16. Step 3 Evaluation …whether the child meets the federal definition of a “child with a disability” …the content of the child’s IEP, including information related to enabling the child to be involved in and progress in the general curriculum or, for preschool children, to participate in appropriate activities

  17. Step 4& 5ARD/IEP meeting In Texas, we call the meetings that determine the special education supports and services of a student, an ARD. ARD is an acronym for Admission, Review and Dismissal. Other states call these meetings IEP meetings.

  18. Step 6 On-going assessment/data collection • Instructional and related service providers collect data and maintain records of student progress as soon as the IEP is developed and continue until the next scheduled annual ARD/IEP review.

  19. Step 7 Examine data and make recommendations This step should begin at least 4 to 6 weeks before the next scheduled annual ARD/IEP meeting.

  20. Admission, Review and Dismissal (ARD) Committee This is the name of the team that meets at least annually to: • Decide if a student has an eligible disability • Determine whether special ed. and related services are appropriate and will be provided • Develop an individual ed. plan (IEP)

  21. ARD Committee Meeting Annual review of a student’s special education program includes a review of the following: • Student progress • Current IEP • And, the development of a new IEP for the upcoming year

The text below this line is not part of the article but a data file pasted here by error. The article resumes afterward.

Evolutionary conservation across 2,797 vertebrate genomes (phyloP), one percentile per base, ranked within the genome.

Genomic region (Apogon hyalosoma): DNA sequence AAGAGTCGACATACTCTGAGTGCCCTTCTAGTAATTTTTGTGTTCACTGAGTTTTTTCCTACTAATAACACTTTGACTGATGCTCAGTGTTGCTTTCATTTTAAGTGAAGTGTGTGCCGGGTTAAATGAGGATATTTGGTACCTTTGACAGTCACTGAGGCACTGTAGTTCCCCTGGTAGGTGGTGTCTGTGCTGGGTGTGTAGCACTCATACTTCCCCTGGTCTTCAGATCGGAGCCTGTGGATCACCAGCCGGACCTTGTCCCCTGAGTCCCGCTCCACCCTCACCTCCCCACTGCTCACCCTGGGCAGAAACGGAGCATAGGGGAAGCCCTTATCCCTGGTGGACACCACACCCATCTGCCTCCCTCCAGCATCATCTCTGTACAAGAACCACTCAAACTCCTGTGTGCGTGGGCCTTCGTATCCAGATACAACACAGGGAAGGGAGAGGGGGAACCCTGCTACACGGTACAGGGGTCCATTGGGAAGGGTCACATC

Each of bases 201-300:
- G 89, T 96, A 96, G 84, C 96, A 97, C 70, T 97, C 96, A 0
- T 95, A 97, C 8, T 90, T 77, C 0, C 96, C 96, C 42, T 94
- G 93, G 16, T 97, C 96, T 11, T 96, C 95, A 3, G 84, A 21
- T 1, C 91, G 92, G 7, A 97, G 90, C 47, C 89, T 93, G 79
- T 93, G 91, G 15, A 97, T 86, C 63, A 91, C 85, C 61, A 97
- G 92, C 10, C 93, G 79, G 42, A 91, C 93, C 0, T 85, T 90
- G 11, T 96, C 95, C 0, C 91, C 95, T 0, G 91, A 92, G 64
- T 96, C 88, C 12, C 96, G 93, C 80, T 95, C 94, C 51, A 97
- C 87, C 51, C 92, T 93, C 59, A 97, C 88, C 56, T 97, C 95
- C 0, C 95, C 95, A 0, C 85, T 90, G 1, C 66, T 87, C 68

22. Types of ARD Committee meetings • Initial Placement • DNQ • Dismissal • Annual Review • Re-evaluation / Triennial • Manifestation • Graduation • Temporary • Transfer • Brief • Failure

  23. Who is invited to the ARD meeting? Decision makers which include the following: • Parent • Adult student • Administrator • General ed. Teacher • Evaluation personnel • If necessary (LPAC Rep., AI, VI certified teacher)

  24. What should a general ed. teacher bring to an ARD meeting? • Relevant information from other general ed. teachers • Progress reports in the gen. ed. Program • Behavior, grades, and attendance • Samples of modifications • Student work samples • Student’s educational levels in the gen. ed. setting

  25. What should a special ed. Teacher bring to an ARD Meeting? • Relevant information from other Sp. Ed. teachers • Up-dated progress on objectives • Competencies (strengths/weaknesses) • Draft of a BIP if appropriate • Last progress report • Student’s educational levels • Work samples, TAKs or alternative assessment scores, current grades, attendance, informal assessment results, and other information necessary.

  26. In order for an ARD to be duly constituted, it must include: • A campus administrator • Parent (invited with a 5 day notice) • At least 1 sp. Ed. Teacher (VI/AI) • At least 1 gen. ed. Teacher • Providers of relevant services (including related services) • A professional who can interpret evaluation results • The student, as appropriate

  27. A highly effective ARD Committee: • Gets participation from all members. • Discusses important issues thoroughly. • Uses multiple valid measures of evidence to support decisions. • Assists the parent in understanding the discussion and in being an active participant.

  28. What are some decisions made at an ARD? • Accommodations • Modifications • Assessment decisions

  29. Accommodations Practices and procedures that allow students with disabilities to learn, have access to, and be tested on the same curriculum as students without disabilities.

  30. Accommodations Accommodations do not change what the student is expected to learn but rather how he/she learns the curriculum. Providing accommodations during instruction and assessment may also promote equal access to the general curriculum.

  31. Accommodations • Practices that provide equitable access to grade-level curriculum during instruction and assessment. • Do not reduce learning expectations and do not replace the teaching of subject specific knowledge and skills in the TEKS. • May be needed more often at some grades than others.